According to Anang, there are two types of attacks that often occurs, they are Phishing Attacks and Trojan Attacks. Both of these attacks cause the organization’s valuable information to be exposed ‘naked’ so that it can be accessed by anyone freely or the data is lost/damaged or can no longer be used by the organization. This can result in the organization losing money or even going bankrupt.
Therefore, to deal with or prevent such attacks, all the cybersecurity measures should be started from themselves or the company’s internal IT team. Insufficient information and knowledge regarding this technological transformation is a key entry point for these attacks. “The principle of caution and vigilance must be the doctrine of each individual in today’s digital era,” he said.
One of them is by maximizing Security features such as using Multi-Factor Authentication (MFA), always backing up data and encrypting all important data and communication lines. “I recommend using a third party for this enterprise security issue. Of course, the provider must have an ISO 27001 certificate, have good experience related to data security and can be trusted,” he said.
Meanwhile, Andy Siregar as Principal Expert Security Strategy, Telkom Indonesia highlighted the side effects of digital transformation that can cause organizations to become more vulnerable to cybersecurity risks.
This is reinforced by survey data from the Ponemon Institute 2020: Cyber Security Awareness Measurement Service where more than 50% of respondents from C-level admit that their organization is very vulnerable. “This data also wants to show that Human is the Weakest link. In other words, the human or individual factor is the weakest point in cyber security efforts,” he said.
Andy added that the modus operandi that often happens is to offer a gimmick in the form of discounts, goods, services or other services that make potential victims tempted and then deceived. It can be via WA, email or a page that turns out to be all fraud (phishing).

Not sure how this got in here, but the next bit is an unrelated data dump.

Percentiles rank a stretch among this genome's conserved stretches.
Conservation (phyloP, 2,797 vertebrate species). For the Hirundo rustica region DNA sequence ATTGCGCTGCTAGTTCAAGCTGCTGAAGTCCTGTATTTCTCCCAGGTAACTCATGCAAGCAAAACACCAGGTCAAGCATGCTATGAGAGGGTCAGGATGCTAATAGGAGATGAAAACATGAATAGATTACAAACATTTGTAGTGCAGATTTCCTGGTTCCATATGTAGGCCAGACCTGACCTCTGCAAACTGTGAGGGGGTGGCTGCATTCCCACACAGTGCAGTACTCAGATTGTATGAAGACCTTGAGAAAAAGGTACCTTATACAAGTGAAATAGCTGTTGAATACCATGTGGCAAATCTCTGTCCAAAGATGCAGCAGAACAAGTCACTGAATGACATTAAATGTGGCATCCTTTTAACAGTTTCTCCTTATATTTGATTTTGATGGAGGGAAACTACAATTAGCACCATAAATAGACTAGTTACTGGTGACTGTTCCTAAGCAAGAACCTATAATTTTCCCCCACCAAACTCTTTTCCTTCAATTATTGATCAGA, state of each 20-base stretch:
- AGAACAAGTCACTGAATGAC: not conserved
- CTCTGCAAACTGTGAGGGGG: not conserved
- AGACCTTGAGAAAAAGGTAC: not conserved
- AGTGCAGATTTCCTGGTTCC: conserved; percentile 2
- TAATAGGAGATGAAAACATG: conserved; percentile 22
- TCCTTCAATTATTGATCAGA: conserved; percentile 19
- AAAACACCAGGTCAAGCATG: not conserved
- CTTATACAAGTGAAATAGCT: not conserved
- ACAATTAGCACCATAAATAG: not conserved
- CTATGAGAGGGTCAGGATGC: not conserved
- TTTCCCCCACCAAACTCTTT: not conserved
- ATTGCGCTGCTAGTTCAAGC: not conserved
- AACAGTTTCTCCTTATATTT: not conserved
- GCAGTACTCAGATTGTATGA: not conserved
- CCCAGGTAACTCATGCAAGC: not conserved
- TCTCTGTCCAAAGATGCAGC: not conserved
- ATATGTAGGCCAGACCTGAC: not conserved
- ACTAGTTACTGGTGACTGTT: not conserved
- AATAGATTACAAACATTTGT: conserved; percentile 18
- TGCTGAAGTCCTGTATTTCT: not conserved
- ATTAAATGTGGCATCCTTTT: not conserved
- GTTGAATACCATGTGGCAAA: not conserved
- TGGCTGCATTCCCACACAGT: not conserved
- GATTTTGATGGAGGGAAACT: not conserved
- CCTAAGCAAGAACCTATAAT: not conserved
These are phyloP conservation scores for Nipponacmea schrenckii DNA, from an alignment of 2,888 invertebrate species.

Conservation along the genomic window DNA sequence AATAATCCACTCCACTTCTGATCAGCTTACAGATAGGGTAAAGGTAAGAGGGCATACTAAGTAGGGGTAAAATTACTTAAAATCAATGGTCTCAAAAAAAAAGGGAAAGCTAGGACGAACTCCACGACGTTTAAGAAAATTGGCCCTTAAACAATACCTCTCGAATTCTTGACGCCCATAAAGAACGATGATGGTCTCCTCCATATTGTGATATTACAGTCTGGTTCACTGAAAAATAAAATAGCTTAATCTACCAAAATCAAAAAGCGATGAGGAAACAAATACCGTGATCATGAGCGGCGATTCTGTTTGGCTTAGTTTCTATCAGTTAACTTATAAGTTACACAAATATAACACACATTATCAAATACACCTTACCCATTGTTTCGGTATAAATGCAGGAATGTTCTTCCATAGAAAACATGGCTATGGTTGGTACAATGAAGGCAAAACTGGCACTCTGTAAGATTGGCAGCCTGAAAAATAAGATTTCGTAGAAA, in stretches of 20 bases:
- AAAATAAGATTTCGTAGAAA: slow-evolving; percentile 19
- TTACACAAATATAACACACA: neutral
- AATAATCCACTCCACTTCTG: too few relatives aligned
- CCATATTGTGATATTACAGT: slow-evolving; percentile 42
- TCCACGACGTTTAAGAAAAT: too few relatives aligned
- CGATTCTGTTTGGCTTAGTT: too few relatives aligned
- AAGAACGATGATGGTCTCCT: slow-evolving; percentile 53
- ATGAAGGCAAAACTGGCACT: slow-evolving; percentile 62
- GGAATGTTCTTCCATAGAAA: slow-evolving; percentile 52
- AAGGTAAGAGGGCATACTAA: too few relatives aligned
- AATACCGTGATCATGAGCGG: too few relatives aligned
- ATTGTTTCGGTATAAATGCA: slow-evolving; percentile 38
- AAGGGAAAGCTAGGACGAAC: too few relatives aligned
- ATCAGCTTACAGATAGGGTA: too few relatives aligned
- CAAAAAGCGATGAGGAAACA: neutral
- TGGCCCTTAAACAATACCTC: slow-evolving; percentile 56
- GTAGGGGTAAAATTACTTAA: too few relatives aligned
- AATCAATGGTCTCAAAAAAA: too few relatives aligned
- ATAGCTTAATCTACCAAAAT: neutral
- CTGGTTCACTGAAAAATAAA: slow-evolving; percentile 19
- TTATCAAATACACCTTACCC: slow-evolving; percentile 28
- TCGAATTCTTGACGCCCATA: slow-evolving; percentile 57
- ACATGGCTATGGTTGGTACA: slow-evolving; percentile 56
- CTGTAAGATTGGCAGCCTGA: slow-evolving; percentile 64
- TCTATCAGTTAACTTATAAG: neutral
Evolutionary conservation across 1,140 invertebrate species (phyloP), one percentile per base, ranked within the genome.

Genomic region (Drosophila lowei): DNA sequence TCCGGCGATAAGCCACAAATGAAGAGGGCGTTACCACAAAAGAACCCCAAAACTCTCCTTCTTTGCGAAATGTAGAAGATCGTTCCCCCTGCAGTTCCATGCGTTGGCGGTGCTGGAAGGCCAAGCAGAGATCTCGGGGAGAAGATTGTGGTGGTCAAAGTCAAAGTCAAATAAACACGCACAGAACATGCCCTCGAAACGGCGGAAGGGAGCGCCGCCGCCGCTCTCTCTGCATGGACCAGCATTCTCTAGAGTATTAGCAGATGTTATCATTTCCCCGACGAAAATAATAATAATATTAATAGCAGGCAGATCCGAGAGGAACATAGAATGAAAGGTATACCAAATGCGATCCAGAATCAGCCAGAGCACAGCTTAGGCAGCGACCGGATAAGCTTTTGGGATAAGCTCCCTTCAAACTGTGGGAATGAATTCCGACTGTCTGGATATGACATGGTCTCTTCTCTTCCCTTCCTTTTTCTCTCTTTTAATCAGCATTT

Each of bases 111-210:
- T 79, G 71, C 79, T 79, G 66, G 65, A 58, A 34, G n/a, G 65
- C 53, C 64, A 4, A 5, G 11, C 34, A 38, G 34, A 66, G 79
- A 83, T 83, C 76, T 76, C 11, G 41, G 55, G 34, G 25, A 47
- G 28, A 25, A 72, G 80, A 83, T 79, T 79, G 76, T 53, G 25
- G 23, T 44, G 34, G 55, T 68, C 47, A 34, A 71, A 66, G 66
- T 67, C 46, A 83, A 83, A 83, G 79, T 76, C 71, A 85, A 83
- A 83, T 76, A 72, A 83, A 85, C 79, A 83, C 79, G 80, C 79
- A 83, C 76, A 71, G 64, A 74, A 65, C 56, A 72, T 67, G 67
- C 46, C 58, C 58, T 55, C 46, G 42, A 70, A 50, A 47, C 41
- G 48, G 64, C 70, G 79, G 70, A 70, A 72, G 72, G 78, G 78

“Therefore, the role of organizations and all stakeholders is very important in maintaining cyber security. The key lies in a commitment to a culture of information security. This can be made like a list of “Do’s and Don’ts” that must be obeyed and implemented by all parties involved,” said Andy.
Prof. M Suyanto, Chancellor of AMIKOM University Yogyakarta and Deputy Chair of APTISI also conveyed the importance of cybersecurity for educational institutions. Moreover, the educational institution that he leads has an MSV Studio which collaborates with several companies in Silicone Valley and several Hollywood film studios in producing several animated films.
“Cybersecurity is very important for MSV Studio to protect all data in the creation of animated films, starting from the pre-production, production, post-production, branding and distribution processes. Cyber security is also very important because we have to protect the script or story as the core of a film and also the characters from the film, all of which are stored in digital data formats,” concluded Suyanto.
Telkomtelstra is a joint venture between PT. Telekomunikasi Indonesia (Telkom Indonesia) which is the largest telecommunications company in Indonesia, with Telstra Corporation Limited (Telstra) which is the leading telecommunications and information services company in Australia. Telkomtelstra provides a portfolio of leading technology products and solutions such as Managed Network Services, Managed Security Services, and Managed Cloud Services to help enhance digital transformation in Indonesia. Through an understanding of the local market as well as experience in providing world-class managed solutions services, Telkomtelstra has succeeded in supporting Indonesian companies to utilize managed solutions services in increasing business efficiency and productivity.